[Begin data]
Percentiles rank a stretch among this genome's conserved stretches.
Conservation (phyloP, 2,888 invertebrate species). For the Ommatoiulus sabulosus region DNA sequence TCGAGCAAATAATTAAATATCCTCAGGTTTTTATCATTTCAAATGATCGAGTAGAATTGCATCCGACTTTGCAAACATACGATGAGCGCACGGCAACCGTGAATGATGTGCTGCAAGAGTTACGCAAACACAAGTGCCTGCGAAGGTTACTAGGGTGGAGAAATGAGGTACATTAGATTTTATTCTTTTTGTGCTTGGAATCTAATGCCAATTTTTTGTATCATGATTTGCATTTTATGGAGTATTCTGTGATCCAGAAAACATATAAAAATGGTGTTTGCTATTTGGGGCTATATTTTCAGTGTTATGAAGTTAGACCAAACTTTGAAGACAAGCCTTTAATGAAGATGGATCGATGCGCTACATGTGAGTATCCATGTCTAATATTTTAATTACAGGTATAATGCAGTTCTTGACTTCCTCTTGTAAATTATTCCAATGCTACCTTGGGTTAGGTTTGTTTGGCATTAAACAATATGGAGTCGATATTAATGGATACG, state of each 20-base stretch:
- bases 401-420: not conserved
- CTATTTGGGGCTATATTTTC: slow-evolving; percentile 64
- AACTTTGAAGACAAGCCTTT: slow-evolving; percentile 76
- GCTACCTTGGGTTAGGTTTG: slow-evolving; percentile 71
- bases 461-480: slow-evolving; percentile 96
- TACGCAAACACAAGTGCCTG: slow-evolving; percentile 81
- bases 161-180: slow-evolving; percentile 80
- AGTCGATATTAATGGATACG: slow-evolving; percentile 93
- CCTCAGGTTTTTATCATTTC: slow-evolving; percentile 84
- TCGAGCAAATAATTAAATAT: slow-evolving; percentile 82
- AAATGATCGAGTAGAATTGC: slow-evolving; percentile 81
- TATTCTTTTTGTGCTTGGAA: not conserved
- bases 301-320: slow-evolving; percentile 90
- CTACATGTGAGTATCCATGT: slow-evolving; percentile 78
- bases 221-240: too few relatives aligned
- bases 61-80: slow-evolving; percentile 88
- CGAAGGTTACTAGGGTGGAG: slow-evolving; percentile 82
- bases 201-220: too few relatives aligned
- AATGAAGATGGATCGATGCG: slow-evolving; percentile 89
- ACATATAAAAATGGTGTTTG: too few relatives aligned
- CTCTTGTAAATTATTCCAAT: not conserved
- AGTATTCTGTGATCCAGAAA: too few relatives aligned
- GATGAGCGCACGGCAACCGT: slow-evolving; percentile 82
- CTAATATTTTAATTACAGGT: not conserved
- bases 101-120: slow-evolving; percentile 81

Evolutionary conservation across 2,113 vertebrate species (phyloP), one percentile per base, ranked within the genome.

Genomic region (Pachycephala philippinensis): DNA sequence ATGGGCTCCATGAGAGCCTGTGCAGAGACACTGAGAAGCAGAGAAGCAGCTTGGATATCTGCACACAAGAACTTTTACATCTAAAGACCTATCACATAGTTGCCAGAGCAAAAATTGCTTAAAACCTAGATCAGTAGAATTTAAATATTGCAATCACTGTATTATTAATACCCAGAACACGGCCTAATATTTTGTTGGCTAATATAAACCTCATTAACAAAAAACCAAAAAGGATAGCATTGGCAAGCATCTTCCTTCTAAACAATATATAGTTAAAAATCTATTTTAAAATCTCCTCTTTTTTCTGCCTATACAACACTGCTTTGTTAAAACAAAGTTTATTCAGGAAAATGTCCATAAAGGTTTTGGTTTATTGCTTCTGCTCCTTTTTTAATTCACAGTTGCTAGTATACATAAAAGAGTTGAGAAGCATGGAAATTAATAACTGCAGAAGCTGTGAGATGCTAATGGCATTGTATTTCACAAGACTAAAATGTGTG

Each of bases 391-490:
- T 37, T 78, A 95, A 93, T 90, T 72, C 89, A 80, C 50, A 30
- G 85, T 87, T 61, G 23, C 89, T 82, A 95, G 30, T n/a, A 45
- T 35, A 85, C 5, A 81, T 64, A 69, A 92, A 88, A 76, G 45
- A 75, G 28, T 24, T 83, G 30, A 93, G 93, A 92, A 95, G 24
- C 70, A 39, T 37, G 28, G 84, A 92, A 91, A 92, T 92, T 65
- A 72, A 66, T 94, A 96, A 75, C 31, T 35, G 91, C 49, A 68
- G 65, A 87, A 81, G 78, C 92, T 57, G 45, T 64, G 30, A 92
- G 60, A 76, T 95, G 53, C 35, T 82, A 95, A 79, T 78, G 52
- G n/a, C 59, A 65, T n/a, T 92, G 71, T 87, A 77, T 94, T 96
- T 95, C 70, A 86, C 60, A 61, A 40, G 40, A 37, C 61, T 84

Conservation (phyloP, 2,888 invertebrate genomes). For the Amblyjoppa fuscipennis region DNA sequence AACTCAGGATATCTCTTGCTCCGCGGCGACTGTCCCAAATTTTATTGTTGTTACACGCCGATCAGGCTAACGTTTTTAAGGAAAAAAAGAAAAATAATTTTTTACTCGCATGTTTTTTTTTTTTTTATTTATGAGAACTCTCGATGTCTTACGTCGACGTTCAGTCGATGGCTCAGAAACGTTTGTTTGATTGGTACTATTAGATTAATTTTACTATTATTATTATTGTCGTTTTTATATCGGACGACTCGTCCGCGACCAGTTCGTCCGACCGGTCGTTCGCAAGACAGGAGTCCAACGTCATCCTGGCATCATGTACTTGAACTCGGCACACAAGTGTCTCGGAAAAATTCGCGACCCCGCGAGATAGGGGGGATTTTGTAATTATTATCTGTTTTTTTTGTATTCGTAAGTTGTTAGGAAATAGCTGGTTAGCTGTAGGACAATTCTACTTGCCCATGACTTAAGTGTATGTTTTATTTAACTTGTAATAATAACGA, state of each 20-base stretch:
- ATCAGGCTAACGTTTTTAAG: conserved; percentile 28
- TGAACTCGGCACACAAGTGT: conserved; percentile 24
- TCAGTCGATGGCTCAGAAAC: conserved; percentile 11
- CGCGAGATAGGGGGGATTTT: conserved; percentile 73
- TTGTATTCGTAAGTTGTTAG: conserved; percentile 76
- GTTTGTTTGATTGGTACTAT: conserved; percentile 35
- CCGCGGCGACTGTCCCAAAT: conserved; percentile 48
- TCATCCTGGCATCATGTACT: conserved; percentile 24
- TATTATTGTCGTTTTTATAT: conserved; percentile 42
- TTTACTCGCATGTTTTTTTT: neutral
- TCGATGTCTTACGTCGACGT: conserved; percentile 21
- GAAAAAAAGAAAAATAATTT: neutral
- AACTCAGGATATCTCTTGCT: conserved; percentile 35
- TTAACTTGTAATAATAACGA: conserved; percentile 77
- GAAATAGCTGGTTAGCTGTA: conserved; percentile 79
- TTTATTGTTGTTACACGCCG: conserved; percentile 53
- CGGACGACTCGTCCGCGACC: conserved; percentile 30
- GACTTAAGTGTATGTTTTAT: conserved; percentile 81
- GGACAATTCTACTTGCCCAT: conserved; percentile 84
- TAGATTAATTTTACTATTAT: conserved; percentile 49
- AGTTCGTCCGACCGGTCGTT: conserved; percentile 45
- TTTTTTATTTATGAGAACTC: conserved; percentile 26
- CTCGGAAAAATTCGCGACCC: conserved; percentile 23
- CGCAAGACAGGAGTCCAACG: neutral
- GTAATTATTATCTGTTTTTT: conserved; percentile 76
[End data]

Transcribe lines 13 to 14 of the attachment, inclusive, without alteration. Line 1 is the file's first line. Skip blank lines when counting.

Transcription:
- AAATGATCGAGTAGAATTGC: slow-evolving; percentile 81
- TATTCTTTTTGTGCTTGGAA: not conserved